So it would be the case that if (u, v) = (0.1, 0.1). Then if we calculate the i, j according to the formula: i<0 j<0, so it seems we should assign s=1 and t=1 and (u, v) would be the color f11, right?

We had a question in class about why turning on supersampling (e.g., 8x, which should be taking 8 times the number of samples) does not tend to cause a corresponding decrease in runtime. The short answer is that there is some cleverness going on under the hood that cuts down on the number of samples that have to be taken in total to get each individual frame on the screen. The following is one reference for how some of this is done and includes a small set of timing numbers: https://www.pcgamer.com/pc-graphics-options-explained/2/

From the posting, we also see that MLAA (Morphological Anti-aliasing) is a postprocessing step on the entire image, and so it will not have the same scaling behavior, because it does not require taking more samples. Instead, it looks for edges in the image and based on the edge geometry applies an appropriate blur using image processing techniques to make them look better.

Ok, so what does closed under composition even mean here --- in this case, it means that we should end up only with colors that are a mix of the colors we started with. Specifically, if we take a bunch of "bright reds" and perform the "over" operation on them, we should only ever end up with more "bright reds." The non-premultiplied alpha fails in this case, because it takes a group of things (well, 2 things) with RGB value (1,0,0) and returns a new thing with RGB value (0.75,0,0), whereas the premultiplied alpha returns another (1,0,0).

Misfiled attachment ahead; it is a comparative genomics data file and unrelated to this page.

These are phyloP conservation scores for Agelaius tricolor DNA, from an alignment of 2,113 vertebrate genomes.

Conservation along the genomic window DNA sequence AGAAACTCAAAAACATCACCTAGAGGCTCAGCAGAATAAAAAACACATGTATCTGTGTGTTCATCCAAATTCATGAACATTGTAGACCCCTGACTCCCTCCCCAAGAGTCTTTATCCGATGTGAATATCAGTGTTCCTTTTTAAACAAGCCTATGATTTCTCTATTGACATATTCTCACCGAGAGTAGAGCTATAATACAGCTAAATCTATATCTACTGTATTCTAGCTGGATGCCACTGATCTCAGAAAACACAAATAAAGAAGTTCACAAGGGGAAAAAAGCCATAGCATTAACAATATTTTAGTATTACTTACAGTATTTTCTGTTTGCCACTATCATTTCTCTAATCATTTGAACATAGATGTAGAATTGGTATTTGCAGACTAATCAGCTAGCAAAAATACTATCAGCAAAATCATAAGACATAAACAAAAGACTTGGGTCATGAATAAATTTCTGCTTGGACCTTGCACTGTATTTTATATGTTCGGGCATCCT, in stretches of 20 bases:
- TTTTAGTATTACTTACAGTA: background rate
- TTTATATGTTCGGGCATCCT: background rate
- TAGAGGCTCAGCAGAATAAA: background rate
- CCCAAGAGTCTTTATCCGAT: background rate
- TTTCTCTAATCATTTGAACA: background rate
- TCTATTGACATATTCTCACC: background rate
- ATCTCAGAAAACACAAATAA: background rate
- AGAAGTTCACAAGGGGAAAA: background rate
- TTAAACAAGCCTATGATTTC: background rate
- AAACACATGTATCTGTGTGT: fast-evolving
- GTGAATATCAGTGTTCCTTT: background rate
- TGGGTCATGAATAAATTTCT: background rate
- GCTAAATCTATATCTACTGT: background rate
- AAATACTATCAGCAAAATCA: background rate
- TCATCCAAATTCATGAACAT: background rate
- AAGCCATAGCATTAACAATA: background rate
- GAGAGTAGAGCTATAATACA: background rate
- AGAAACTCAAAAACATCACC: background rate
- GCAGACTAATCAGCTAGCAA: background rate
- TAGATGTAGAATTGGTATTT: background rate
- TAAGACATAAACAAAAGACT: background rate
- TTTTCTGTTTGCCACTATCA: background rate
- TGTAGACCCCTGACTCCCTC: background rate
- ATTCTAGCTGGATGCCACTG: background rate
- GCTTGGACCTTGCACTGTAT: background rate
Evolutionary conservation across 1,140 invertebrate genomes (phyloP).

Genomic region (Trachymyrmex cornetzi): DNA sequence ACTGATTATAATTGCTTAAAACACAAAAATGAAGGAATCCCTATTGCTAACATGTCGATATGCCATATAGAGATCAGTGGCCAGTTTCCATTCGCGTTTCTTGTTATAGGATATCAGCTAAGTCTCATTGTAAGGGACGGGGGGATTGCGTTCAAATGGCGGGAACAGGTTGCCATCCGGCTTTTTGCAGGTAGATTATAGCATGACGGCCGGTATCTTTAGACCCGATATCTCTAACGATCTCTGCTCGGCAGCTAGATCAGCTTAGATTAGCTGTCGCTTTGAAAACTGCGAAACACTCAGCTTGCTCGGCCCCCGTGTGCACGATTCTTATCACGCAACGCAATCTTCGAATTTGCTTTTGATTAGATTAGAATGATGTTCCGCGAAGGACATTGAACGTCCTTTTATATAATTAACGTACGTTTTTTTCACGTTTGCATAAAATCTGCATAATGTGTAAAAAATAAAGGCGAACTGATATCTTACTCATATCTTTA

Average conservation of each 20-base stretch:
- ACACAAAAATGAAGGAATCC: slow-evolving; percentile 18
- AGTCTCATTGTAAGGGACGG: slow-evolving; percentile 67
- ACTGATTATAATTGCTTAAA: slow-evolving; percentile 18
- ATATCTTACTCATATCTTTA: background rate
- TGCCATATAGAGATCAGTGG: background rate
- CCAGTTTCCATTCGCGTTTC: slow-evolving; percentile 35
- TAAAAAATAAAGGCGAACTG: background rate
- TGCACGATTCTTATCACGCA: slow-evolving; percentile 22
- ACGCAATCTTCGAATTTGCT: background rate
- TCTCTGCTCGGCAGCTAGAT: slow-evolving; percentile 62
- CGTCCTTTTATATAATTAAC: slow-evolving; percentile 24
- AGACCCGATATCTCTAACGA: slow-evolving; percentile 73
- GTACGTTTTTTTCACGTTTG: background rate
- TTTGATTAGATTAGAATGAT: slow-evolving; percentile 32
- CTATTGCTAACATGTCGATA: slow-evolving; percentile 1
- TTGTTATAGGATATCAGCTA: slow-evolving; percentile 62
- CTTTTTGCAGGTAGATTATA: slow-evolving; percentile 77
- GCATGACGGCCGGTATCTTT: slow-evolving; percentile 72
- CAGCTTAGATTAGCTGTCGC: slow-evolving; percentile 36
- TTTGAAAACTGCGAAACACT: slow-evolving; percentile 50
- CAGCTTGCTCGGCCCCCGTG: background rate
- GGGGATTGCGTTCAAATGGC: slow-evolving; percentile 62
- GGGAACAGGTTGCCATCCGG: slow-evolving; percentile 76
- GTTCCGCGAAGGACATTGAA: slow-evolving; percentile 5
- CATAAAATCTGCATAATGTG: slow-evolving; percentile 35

I'm not sure how useful this observation is in the general case, because if you start with a set of different color values (e.g., (1,0,0) and (0,1,0)) you can get different mixes of those colors depending on the relative alpha values, and this is true for both premultiplied and non-premultiplied alpha (although the exact mixes of red and green will differ for the two methods). So, to my mind, I just treat this example as an interesting failure case that shows yet another reason why premultiplied alpha is probably a good idea.

Examples: tiles, grass, trees (far away)...

I changed this slide (and the following one) to include more details (and both variations for aligning the camera).

All modern displays are raster displays. However, that hasn't stopped the interest in vector based representations, due to their many advantages in situations where you want to at least have a representation of your image that doesn't have built-in aliasing (think fonts).

Research in vector graphics continues, and there has always been an undercurrent of discussion of whether we may want vector displays for some applications. Check out this recent paper for some perspectives: https://people.csail.mit.edu/tzumao/diffvg/

We probably do not want to use a cross product operation to try to get rotation by arbitrary theta. That seems to become a chicken and egg problem because the result from a cross product is always going to be orthogonal to both vectors, and so we have to find a vector orthogonal to the one we want to start.

One way to answer this question (not the only way!) would be to use the basis vectors we already have.

So, for example, cos(theta)u + sin(theta)(Nxu) where u and (Nxu) are orthogonal basis vectors in the plane.

Yes that makes sense.

At pretty much any sampling rate it is a good idea to do this kind of stratified sampling where you subdivide a pixel into equal regions and sample randomly in each region. The initial subdivision helps guard against bad random number pulls, which could lump samples in a single part of the pixel by chance, and the "jittering" within each subregion helps guard against aliasing which may occur at this finer level (e.g., imagine a high frequency checkerboard where sampling in the centers of each region pulls out only the whites and skips the blacks).